We recently noted that when California students were protesting, the high pay and platinum perks of  university system administrators were among the top items on their long list of grievances.

It looks like a similar battle is brewing in the Midwest.

In an open letter to the University’s Board of Regents dated April 20, a group of about a dozen University faculty took aim at administrative salaries at the University, publishing an extensive report that claimed spending on select salaries is heavily out of line with peer institutions, and that the University has moved away from its core mission of “teaching, research, and service.”

The 40 page letter asked the Regents to work with President-elect Mark Schlissel to freeze the salaries of upper level administrators until the discrepancies are resolved, to make all payments and salary information public and to freeze or conduct audits to review benefit programs. In connection with the University’s proposed shared services plan, the letter also asked for an external audit to investigate the relationship between the University and Accenture, the company which recommended the University adopt the plan and in which Rowen Miranda, associate vice president for finance and original leader of the initiative, previously held a position.

“The faculty and staff of the University of Michigan are as alarmed as all members of our community by the rising costs of tuition and the proliferation of ‘image-building’ nonacademic programs and activities,” the letter read. “The University is in desperate and urgent need of fiscal reform.”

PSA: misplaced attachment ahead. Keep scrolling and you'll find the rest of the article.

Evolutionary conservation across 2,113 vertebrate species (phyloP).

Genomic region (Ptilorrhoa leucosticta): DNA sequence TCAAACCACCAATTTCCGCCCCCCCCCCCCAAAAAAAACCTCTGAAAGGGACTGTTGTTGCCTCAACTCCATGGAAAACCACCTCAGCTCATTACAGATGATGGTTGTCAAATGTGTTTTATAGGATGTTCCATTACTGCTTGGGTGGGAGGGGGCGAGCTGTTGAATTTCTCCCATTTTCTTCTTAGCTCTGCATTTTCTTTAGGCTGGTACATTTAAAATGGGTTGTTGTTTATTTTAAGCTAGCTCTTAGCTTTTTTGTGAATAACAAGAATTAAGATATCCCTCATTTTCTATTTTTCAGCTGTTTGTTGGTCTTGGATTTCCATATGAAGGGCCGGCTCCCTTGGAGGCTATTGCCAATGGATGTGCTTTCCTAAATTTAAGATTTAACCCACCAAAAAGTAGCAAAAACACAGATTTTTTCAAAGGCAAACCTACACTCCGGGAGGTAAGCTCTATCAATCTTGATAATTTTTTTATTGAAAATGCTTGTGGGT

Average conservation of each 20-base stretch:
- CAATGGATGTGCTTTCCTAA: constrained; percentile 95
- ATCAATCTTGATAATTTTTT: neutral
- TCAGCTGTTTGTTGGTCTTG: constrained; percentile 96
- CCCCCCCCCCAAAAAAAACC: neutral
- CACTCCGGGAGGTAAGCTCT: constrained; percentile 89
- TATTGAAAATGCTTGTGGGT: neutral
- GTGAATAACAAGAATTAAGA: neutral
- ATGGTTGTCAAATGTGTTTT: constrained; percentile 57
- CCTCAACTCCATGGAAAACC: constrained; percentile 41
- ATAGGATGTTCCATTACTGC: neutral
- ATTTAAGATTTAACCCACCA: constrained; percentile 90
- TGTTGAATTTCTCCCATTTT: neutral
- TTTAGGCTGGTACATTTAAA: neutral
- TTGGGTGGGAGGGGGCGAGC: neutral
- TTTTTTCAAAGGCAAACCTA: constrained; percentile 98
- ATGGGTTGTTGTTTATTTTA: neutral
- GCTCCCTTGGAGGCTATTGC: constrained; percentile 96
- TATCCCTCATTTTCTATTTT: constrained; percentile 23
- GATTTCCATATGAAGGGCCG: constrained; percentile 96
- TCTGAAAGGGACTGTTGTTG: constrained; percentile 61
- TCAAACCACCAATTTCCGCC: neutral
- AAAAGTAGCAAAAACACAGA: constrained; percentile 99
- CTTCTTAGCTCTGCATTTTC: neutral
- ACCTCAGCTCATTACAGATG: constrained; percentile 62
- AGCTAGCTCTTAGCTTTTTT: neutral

Data in the report was compiled mostly from publicly available salary data as well as information through FOIA and leaked documents. The report asserted that there is a 27- to 41-percent difference in base pay between University administrators and individuals with similar positions at four peer institutions — University of California, Los Angeles; University of California, Berkeley; the University of Texas, Austin; and the University of Virginia. Letter writers wrote while there were understandable cost-of-living differences to be accounted for, the difference was still alarming. Faculty salaries were reported to have a much smaller discrepancy between the University and the four peer institutions, at an average of about 1 percent.

…University president Mary Sue Coleman has previously defended high administrator pay several times, most recently in January at a Senate Assembly meeting. At the time, she cited differences in total expenditure — noting the University’s annual $6.7 billion in comparison to $2.1 billion at UC Berkeley — to explain the discrepancies in pay between the University and its peer institutions, as well as growth in research and hospital activity to explain overall administrator salary increases.